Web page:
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I posted most of what follows on the Wireless World Board. I'm wondering if superconductor technology, specifically developed as an RF Filter product used in wireless base stations, could be an emerging gorilla or royalty game.

This post deals with the supposed benefits to be realized via application of the HTS Filter technology. Does this qualify as a discontinuous innovation?

I've just started researching CDTS, ISCO, and SCON, and have no background in superconductor technology. So my learning curve is steep. But I'm fascinated by the "potential" investing returns if this technology makes an impact on the wireless communications industry.

All three companies are trying to provide the following benefits to wireless service providers:

1. Improved system performance through better frequency selectivity, thereby reducing the RF interference from adjacent frequency bands.

2. Better able to handle the low power signals from smaller wireless handsets.

3. Increased range for rural areas, eliminating dead zones.

4. Major reductions in signal disturbance, also called "insertion loss" upon receiving the RF signal.

5. Better able to fully utilize the available spectrum without introducing guard bands or blocked channels at band edge.

Immediate benefits can be provided to analog network (1G) service providers. The digital networks (2G) are already starting to experience congestion (i.e. transmission quality) issues from the rapid growth within the voice market. But where the real benefits can be realized is in the coming convergence and growth in voice and data applications. HTS Filters will enable OEMs of base stations to provide high quality solutions; Existing base station quality can be cost-effectively upgraded to meet the needs of the 2.5G and 3G future.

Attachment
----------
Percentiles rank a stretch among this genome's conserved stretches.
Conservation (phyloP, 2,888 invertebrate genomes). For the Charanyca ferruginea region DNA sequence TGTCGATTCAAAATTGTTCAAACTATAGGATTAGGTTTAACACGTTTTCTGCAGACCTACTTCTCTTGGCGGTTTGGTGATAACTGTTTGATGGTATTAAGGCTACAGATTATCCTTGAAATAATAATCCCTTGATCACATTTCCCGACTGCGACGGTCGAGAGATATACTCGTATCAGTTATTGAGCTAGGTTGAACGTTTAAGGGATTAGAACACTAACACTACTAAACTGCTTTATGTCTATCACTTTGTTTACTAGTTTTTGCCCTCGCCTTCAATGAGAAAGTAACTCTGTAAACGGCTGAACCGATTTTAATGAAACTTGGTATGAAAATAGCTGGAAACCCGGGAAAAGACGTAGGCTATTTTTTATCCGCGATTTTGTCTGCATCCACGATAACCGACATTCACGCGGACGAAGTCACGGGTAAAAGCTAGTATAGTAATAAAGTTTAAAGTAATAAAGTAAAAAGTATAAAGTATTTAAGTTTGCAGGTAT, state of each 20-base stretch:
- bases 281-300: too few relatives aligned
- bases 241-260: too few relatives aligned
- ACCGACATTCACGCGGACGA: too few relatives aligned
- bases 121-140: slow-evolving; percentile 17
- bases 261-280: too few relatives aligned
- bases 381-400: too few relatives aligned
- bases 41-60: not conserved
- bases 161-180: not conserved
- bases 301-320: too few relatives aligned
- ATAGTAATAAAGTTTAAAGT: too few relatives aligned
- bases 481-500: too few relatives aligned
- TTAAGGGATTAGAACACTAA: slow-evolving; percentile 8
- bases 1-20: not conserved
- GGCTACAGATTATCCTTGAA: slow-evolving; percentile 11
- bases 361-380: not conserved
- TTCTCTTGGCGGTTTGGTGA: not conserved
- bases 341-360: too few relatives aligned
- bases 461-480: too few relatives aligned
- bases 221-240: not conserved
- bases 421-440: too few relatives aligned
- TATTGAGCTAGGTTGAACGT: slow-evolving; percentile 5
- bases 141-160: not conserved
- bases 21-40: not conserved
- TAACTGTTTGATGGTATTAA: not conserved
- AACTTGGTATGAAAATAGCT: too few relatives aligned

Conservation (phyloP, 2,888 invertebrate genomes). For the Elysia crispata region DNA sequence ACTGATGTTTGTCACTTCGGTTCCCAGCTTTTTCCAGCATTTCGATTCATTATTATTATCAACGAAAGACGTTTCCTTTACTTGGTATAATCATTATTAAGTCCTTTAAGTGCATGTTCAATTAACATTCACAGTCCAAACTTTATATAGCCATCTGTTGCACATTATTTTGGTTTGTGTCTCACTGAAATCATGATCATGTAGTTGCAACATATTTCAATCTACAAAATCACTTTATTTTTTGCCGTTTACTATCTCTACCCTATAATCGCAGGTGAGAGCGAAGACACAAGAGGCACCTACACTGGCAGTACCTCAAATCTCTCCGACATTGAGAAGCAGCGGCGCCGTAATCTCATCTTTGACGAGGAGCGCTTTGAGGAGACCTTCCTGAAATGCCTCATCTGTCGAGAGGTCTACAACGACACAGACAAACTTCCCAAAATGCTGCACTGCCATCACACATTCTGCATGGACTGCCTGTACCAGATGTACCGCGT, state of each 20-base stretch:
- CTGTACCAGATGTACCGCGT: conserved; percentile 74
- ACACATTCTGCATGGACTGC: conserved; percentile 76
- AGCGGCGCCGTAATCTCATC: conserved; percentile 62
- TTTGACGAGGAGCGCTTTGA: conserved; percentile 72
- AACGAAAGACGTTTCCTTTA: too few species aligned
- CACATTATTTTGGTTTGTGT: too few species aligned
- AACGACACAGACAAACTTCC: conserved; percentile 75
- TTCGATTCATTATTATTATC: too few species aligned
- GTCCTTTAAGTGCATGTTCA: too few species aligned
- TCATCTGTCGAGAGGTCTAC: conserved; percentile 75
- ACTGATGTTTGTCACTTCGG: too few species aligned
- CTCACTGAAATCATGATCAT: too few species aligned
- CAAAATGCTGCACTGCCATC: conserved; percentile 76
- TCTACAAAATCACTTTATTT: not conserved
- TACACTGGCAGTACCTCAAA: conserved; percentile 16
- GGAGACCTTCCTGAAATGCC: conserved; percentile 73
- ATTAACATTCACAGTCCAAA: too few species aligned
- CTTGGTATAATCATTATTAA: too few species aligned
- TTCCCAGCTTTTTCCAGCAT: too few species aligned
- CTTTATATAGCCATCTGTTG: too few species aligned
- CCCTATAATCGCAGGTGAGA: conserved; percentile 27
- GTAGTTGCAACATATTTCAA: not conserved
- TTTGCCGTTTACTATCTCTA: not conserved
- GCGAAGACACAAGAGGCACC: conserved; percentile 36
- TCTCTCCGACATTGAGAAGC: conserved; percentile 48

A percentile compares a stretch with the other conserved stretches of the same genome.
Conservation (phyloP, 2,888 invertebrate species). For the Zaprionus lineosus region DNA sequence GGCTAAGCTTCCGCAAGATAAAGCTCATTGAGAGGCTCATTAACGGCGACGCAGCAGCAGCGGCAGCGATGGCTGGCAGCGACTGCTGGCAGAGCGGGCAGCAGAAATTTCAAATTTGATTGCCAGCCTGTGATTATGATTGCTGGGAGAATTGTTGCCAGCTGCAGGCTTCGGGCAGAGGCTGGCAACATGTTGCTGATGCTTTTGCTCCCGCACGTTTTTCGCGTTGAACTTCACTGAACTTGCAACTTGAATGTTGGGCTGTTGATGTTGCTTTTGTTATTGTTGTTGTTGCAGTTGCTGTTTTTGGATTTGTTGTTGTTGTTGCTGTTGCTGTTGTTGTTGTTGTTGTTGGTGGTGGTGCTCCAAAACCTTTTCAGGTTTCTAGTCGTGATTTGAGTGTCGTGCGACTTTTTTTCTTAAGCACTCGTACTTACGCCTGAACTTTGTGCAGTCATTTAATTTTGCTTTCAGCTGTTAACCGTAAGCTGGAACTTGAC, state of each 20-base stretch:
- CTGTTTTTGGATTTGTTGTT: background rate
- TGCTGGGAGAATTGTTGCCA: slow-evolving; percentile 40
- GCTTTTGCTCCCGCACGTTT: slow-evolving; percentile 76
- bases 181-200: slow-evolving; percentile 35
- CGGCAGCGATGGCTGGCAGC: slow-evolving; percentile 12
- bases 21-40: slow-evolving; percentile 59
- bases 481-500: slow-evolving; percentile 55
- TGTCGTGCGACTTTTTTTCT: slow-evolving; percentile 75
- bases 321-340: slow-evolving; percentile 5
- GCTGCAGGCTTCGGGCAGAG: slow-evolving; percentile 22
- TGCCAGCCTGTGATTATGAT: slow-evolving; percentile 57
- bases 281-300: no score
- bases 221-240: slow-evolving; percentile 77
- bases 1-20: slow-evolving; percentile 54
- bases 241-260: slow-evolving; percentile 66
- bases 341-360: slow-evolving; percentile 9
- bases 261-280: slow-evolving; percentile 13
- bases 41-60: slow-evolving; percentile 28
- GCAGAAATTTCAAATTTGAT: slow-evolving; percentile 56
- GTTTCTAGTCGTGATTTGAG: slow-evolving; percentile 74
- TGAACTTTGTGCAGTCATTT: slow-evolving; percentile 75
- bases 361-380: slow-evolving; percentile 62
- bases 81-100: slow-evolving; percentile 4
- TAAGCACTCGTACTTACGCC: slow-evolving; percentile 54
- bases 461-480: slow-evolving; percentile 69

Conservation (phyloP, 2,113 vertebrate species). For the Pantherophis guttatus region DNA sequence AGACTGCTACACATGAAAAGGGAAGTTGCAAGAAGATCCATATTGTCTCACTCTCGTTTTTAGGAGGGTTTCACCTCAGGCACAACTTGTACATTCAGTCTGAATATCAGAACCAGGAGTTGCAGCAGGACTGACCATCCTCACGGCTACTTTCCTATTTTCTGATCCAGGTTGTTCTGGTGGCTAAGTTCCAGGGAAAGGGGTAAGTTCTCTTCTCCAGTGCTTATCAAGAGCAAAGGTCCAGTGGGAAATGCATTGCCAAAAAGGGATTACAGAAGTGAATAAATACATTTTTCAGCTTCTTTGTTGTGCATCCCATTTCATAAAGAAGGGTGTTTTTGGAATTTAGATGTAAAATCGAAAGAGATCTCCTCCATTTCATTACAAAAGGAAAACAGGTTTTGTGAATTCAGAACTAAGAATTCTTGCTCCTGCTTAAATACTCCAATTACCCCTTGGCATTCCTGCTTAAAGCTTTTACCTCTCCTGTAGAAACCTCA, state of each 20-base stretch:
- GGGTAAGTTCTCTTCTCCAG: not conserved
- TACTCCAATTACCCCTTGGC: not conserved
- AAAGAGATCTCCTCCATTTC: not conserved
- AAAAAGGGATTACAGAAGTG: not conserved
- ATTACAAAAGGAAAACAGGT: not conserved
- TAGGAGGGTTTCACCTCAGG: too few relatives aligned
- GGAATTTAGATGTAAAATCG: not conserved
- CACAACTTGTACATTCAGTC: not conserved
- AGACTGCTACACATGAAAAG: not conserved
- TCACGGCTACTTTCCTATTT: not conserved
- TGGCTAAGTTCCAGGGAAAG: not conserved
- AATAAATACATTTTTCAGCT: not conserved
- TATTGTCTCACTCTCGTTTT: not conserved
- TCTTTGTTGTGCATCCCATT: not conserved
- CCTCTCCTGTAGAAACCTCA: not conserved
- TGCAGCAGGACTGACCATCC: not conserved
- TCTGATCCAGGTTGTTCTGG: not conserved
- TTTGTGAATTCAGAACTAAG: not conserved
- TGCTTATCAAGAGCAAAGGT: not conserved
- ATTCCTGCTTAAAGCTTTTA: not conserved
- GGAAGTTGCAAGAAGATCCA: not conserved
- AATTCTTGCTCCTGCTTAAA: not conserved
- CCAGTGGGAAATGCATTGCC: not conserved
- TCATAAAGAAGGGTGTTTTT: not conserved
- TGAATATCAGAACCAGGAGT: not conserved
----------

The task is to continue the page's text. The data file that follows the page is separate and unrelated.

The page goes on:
At this point I know very little about resonator Q's, but I've read that HTS technology provides the highest Q factors available. I have yet to verify this,however.

From my limited reading, it seems that the recent field trials, especially in the 2G and 3G areas, have shown surprisingly higher transmission range and quality results. Customer payback periods have been quoted in the range of one year to two months!

ISCO, which uses a lower cost thick-film technology, states that their HTS product costs are approaching conventional filter cost levels.

My summary: the benefits are there with this technology. IMHO, I believe the Q's are higher than you think and the costs are getting lower with scale-up and commercialization.

Enough for now. I'd like to bring more analysis to this board afetr spending some more time in DD.

To use gorilla game terms, I believe that superconductor filter technology is in the early market stage, with some bowling alley development taking place. If the 3G testing in Japan is successful, coupled with the expected growth of the wireless communications industry, then a tornado (hypergrowth) may form.

My apologies if this doesn't belong on the Gorilla Board. Any GG Fools want to comment?
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